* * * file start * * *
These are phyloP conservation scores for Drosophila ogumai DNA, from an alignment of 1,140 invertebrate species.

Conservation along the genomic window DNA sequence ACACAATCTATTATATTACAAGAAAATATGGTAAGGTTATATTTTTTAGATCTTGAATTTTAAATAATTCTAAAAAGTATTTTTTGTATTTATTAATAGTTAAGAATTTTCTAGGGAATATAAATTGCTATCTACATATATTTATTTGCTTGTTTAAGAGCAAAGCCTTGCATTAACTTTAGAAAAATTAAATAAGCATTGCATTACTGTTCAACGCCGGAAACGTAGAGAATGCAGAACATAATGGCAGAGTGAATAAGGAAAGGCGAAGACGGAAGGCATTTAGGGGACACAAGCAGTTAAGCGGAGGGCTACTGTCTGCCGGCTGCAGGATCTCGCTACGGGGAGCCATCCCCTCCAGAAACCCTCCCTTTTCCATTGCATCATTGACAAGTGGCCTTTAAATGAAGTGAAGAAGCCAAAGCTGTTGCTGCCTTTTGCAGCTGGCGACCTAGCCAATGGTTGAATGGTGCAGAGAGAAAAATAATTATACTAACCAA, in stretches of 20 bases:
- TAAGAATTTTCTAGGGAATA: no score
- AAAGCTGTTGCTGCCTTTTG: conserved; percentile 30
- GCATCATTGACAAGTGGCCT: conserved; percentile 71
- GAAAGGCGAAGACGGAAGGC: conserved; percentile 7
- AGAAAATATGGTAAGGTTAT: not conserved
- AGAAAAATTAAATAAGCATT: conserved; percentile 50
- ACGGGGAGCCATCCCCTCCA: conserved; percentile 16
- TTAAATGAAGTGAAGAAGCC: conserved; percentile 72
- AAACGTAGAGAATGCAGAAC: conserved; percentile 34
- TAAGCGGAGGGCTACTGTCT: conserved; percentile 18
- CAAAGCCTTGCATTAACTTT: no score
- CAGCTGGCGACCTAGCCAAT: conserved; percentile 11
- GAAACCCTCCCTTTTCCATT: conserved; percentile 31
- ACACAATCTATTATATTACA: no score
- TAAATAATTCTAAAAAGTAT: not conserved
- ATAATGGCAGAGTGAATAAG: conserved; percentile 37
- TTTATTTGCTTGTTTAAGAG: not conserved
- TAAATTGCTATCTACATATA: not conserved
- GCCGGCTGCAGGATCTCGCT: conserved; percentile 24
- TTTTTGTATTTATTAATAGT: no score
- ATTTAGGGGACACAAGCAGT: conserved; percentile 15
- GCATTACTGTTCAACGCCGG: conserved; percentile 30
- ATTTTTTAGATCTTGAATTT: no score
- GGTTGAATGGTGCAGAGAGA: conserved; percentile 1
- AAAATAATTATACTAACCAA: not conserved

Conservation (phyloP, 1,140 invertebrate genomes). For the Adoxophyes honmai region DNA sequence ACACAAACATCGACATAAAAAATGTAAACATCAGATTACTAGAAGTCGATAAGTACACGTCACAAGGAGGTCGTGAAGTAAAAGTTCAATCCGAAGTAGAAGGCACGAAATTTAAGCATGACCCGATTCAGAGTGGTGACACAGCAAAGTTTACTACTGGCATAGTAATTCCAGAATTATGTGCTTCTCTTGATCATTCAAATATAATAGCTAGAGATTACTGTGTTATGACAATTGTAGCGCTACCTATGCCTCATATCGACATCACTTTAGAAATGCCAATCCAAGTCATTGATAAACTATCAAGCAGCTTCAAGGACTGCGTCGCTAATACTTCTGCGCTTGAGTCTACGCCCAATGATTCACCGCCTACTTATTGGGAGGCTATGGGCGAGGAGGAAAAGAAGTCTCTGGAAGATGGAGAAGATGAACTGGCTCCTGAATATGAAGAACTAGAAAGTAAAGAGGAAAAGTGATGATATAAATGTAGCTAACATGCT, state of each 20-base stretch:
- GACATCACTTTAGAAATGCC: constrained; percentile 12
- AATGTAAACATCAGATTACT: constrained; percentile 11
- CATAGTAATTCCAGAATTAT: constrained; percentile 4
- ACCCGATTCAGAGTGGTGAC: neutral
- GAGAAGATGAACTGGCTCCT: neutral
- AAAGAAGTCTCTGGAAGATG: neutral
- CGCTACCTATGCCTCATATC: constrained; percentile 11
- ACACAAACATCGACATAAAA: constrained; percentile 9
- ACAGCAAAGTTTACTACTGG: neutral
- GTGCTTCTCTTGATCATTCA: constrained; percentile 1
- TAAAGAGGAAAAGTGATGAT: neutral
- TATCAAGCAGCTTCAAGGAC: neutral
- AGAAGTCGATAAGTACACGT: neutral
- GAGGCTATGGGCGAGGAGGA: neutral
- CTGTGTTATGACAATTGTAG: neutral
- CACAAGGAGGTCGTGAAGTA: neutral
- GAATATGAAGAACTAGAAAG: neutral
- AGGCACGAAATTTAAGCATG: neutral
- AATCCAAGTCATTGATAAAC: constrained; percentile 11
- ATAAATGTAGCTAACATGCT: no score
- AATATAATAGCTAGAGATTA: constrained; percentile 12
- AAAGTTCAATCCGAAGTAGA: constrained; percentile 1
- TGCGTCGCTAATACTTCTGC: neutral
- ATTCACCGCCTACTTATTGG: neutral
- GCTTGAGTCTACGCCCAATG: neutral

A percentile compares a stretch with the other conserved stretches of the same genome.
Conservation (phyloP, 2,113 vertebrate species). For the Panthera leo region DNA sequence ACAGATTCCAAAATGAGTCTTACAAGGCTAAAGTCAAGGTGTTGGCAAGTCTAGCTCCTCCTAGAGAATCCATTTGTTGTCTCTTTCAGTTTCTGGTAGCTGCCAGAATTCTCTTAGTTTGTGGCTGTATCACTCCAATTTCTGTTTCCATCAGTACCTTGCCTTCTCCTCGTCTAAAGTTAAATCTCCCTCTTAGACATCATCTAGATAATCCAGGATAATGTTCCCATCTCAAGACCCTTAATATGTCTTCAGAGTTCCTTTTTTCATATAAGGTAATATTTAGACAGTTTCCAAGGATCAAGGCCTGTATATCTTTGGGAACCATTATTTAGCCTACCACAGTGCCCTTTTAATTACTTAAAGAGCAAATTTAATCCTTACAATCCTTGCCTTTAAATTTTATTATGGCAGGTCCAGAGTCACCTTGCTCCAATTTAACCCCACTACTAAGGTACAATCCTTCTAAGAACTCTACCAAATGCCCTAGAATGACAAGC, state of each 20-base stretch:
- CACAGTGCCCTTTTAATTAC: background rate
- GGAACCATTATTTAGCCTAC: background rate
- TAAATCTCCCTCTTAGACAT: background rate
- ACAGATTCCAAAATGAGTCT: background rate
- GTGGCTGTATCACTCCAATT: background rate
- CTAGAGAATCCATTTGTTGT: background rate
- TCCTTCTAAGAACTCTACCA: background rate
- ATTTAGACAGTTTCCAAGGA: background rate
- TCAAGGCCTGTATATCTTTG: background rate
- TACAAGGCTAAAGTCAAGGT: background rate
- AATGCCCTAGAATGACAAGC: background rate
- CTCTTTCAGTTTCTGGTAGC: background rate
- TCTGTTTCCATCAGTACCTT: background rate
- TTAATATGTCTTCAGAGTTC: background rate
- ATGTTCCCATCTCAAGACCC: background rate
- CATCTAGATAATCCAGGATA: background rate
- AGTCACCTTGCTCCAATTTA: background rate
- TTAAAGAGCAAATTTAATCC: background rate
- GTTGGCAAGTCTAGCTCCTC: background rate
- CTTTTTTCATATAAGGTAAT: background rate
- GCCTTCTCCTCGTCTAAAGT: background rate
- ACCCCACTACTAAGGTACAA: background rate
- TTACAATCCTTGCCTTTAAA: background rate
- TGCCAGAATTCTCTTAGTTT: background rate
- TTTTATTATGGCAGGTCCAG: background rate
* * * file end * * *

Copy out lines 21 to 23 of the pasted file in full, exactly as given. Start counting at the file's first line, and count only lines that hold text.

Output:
- GCCGGCTGCAGGATCTCGCT: conserved; percentile 24
- TTTTTGTATTTATTAATAGT: no score
- ATTTAGGGGACACAAGCAGT: conserved; percentile 15